• The rank number is EVEN and the square number is UNEVEN (blue horizontal line, orange vertical line).
    • The rank number is UNEVEN and the square number is EVEN (orange horizontal line, blue vertical line).

As such, that is the result for the Board::is_white_square() function:

(even_rank && !even_square) || (!even_rank && even_square)

So now we can determine if a side has the bishop pair by making the following two function calls:

let white_bishop_pair = board.has_bishop_pair(Sides::WHITE);
let black_bishop_pair = board.has_bishop_pair(Sides::BLACK);

Very nice. This will be very useful in determining if the position is a draw or not. It can also be used as a term in the the evaluation function to take the presence of the bishop pair into account.

Detecting cannot force mate

In the section Detecting draws by FIDE rules the "Draw by insufficient material rule." is explained and implemented. This rule makes it possible to claim a draw due to having insufficient material to win the game. However, that rule states that a draw can only be claimed if there is no way to achieve checkmate by any order of legal moves.

There are some material combinations such as King+Knight vs. King+Knight where a mate can be achieved by legal moves, even though one of the players has to assist in getting mated. In case of these material combinations a draw cannot be claimed under the FIDE rules. When implementing XBoard, the engine has to know about this.

The function to detect this situation is draw_by_insufficient_material_rule().

When searching however, the situation is a bit different. Even though the game cannot be claimed as draw in the King+Knight vs. King+Knight situation, it is, in practice, still a draw because checkmate cannot be forced. We need a different function to detect such conditions, which is then used during the engine's search routine. It can be used to score a position where mate cannot be forced as a draw. The engine will actively try to achieve such a position when it is losing or try to avoid it when it is winning.

This function is sufficient_material_to_force_checkmate().

Checkmate can still be forced if one of the following conditions is true:

  • There is still a queen, rook, or pawn on the board. (The pawn can potentially promote to a rook or a queen in the future, which can then be used to force a checkmate.)
  • At least one player has the bishop pair. This means that one player has to have two bishops, and they must be on squares of different color. (See: Detecting the bishop pair).
  • At least one player has both a bishop and a knight.
  • At least one player has at least three knights, which can be achieved by promoting a pawn. Granted, this is a super-rare situation, but with three knights against a lone king, checkmate can be forced.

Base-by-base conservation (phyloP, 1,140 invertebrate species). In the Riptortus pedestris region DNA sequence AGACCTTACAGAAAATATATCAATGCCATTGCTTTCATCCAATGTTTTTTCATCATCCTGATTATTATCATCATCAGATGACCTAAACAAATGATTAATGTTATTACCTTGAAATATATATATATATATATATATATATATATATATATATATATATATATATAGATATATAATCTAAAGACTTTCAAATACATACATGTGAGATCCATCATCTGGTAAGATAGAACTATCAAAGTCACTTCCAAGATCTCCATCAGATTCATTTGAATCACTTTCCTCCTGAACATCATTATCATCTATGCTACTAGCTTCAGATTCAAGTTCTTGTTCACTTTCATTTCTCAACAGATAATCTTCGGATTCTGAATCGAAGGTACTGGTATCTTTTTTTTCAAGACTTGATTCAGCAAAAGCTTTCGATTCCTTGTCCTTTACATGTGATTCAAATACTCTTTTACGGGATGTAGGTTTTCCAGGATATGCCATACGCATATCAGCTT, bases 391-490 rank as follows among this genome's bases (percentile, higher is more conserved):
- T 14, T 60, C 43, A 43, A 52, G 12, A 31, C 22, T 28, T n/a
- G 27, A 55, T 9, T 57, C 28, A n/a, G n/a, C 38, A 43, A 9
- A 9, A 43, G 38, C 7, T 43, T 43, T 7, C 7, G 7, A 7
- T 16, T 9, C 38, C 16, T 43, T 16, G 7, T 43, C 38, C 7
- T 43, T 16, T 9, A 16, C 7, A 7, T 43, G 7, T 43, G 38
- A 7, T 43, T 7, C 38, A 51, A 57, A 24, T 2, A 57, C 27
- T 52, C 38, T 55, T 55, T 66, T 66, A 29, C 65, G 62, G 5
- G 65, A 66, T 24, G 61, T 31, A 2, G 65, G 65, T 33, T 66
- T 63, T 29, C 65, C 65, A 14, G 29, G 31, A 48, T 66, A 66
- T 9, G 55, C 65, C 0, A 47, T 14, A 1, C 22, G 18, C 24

The following function checks the above conditions. If any of them applies it returns true to indicate that checkmate can still be forced. It can be found in the file draw.rs:

pub fn sufficient_material_to_force_checkmate(&self) -> bool {
    let w = self.get_bitboards(Sides::WHITE);
    let b = self.get_bitboards(Sides::BLACK);

    w[Pieces::QUEEN] > 0
    || b[Pieces::QUEEN] > 0
    || w[Pieces::ROOK] > 0
    || b[Pieces::ROOK] > 0
    || w[Pieces::PAWN] > 0
    || b[Pieces::PAWN] > 0
    || self.has_bishop_pair(Sides::WHITE)
    || self.has_bishop_pair(Sides::BLACK)
    || (w[Pieces::BISHOP] > 0 && w[Pieces::KNIGHT] > 0)
    || (b[Pieces::BISHOP] > 0 && b[Pieces::KNIGHT] > 0)
    || w[Pieces::KNIGHT].count_ones() >= 3
    || b[Pieces::KNIGHT].count_ones() >= 3
}

During the search the engine will call this function after every move. As soon as it returns false, the engine scores the evaluation of the position as a draw and it will be useless to search any deeper.

Detecting draws by FIDE rules

To be able to play chess properly, the engine has to be able to detect draws. In addition, to fully support the XBoard protocol (see the chapter about communication), it has to be able to claim these draws. This chapter describes how to use the board representation to detect them. The functions listed in this chapter can be found in the file draws.rs in the Board-module.

The FIDE Handbook of the Laws of Chess can be downloaded here: download (FIDE-site)

Draw by fifty moves rule

This is stated as follows:

The game is drawn, upon a correct claim by a player having the move, if:

... he writes his move, which cannot be changed, on his scoresheet and declares to the arbiter his intention to make this move which will result in the last 50 moves by each player having been made without the movement of any pawn and without any capture, or 9.3.2 the last 50 moves by each player have been completed without the movement of any pawn and without any capture.

And important part in this rule is "by each player": both players have to make 50 moves without a capture or a pawn move for a draw to be claimed. Many people stop playing after 50 moves in total, which would thus be 25 moves by each player. This is incorrect.